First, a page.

In 1999, when I was in England, I had a glass of beer at a pub (that being something many visitors to England do).

While there, I overheard another patron with a very plummy uppercrustian way of speaking and an authoritative 'I-know-what-I'm-talking-about manner' say the following "Oh, Americans..., Americans have no taste whatsoever".

It struck me as odd at the time, because the gentleman in question was wearing a sportscoat with a plaid pattern loud enough and ghastly enough that even Ronald Reagan would not have been caught dead wearing it - and Ronnie was no stranger to bad clothing, you will recall.

There was a disconnect between the coat and the accent. As I said, VERY uppercrustian.

A while later I ended up in conversation with him, and when, after talking for nearly half an hour he found out that I was American, he said "Oh but you can't be an American! You talk like a civilized person!".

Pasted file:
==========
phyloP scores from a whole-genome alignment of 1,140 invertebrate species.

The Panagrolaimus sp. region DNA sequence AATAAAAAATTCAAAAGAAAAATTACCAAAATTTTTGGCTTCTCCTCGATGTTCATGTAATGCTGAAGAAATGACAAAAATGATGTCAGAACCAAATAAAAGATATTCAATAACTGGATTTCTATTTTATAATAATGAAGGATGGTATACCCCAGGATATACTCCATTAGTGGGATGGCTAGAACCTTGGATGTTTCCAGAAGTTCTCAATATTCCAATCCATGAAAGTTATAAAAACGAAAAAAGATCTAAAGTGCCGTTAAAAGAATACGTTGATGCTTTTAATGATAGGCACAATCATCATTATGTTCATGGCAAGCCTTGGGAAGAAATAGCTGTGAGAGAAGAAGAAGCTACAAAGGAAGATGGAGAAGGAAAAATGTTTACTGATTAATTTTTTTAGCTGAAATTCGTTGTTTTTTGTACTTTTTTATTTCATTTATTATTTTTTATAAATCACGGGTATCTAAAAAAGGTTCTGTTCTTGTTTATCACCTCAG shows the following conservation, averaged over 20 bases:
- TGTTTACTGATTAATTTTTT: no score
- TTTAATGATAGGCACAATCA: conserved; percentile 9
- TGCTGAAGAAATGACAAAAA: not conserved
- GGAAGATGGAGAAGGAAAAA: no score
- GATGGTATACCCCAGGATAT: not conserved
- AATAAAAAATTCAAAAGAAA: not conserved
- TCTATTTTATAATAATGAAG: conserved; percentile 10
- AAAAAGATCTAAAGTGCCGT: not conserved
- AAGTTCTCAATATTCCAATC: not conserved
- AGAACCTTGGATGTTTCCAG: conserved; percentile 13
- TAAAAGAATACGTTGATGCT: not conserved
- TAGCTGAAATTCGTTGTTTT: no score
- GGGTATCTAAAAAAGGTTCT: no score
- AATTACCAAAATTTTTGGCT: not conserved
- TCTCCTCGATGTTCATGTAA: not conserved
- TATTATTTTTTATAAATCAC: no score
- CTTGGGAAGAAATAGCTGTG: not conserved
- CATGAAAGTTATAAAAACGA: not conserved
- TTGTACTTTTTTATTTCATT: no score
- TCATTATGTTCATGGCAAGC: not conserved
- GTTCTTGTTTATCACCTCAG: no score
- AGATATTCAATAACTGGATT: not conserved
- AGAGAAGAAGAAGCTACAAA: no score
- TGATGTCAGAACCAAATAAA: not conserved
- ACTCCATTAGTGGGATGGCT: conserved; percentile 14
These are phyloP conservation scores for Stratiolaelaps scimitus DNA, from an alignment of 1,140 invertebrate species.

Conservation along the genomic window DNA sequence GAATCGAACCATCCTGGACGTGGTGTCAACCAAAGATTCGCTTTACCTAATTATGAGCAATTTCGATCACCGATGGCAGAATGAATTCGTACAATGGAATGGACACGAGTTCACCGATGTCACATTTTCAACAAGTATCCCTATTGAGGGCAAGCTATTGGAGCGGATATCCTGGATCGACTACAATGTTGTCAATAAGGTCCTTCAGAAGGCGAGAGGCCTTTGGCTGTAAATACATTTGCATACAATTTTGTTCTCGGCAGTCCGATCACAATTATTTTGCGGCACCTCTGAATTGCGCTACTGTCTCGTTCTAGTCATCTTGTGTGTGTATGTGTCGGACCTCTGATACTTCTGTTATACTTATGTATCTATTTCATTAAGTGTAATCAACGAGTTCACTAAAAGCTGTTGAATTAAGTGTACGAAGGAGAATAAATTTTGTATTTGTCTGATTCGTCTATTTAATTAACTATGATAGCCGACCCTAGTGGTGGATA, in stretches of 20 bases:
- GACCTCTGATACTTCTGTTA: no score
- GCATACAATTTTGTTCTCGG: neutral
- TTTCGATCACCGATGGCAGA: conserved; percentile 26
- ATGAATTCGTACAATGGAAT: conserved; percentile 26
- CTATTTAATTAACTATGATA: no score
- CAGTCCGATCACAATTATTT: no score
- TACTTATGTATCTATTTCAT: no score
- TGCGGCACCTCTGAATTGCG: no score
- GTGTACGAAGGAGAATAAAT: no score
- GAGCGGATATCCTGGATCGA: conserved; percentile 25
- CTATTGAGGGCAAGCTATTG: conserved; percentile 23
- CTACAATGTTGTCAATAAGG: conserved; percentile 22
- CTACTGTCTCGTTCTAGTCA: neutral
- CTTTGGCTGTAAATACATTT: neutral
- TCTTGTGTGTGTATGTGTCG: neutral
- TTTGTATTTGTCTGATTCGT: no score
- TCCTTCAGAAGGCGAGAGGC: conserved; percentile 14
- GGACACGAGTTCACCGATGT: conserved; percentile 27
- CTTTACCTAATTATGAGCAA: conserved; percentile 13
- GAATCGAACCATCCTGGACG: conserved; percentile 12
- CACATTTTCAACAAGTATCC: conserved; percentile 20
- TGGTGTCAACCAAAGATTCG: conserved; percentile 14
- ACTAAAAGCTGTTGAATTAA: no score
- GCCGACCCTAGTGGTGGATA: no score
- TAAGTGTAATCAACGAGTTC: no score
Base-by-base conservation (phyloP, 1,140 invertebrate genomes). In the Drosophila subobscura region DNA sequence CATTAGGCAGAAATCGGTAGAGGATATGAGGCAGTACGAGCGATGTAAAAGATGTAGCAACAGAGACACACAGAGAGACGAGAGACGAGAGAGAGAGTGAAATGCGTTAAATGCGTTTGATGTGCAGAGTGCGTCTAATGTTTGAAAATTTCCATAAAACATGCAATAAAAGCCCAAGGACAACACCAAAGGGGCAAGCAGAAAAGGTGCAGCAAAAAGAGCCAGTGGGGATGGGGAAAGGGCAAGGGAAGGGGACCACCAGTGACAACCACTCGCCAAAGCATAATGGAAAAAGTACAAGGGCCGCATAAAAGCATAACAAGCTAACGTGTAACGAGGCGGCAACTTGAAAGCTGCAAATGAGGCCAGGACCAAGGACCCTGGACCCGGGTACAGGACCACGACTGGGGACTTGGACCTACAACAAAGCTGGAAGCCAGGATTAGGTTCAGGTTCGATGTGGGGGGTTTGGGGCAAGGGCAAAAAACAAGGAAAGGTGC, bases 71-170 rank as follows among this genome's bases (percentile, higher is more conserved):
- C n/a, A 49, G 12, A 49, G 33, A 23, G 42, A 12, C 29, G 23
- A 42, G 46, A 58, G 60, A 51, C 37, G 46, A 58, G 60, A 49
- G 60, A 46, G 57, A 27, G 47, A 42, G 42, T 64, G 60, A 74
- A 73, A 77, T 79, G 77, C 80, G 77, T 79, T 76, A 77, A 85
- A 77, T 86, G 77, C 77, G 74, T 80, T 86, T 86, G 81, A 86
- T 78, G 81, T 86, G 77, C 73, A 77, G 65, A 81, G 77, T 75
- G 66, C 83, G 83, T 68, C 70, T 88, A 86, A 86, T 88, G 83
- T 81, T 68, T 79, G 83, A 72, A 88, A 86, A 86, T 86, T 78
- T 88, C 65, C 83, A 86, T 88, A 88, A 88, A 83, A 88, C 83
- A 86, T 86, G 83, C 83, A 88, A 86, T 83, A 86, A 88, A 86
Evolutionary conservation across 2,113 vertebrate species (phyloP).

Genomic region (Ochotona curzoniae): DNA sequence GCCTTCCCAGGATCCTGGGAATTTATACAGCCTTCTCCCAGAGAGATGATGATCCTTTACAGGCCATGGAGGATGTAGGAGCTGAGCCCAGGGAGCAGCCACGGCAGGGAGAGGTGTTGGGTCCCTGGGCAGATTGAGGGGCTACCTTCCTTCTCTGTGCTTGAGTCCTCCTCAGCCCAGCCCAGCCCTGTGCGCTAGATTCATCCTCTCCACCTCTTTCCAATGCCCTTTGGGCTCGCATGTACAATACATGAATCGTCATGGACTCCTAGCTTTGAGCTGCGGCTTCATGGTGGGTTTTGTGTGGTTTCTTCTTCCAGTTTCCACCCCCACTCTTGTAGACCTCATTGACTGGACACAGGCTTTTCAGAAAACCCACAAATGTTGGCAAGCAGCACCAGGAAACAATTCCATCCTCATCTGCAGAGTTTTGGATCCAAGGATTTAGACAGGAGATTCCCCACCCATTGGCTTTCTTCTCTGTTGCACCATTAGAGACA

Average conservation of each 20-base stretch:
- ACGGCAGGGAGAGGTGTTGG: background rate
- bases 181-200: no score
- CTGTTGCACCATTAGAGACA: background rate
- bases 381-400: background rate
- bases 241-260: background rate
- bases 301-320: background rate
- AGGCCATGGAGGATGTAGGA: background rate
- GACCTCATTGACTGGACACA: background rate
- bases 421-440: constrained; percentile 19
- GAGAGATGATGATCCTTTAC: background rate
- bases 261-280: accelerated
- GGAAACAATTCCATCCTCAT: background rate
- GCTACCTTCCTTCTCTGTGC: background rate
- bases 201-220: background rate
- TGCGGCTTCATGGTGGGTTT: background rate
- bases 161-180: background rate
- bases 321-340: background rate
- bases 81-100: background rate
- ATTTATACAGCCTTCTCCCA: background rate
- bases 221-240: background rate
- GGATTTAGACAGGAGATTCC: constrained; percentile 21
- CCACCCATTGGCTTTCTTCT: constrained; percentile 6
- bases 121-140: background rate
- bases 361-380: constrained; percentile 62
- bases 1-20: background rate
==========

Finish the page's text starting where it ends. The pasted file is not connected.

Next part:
From his point of view, that was probably a compliment.

[The same thing happens in the Netherlands..., because I speak Dutch with a nice civilized Den Haag accent. It flabberghasts people when they find out I lived in North Brabant (home to goofy dialects and odd accents), and am not even a Dutchman to begin with.]

I mention this for a particular reason. And that is, that without giving it much thought, I may have been guilty of both supressio veri and suggestio falsi.

Specifically, you may have jumped to the conclusion that I am Jewish.

Which is not the case.
I was not born Jewish, I have not converted, and I do not intend to convert.

Conversion might make some sense if there was something to convert away from, such as Christianity or daemon-worship (and no, they're not quite the same).
But I do not belong to any creed or cultic grouping, and am perfectly happy not joining up with anybody, as I am not social enough to feel comfortable within a community of the faithful.
I am also too much of a cynic to fully believe in anything.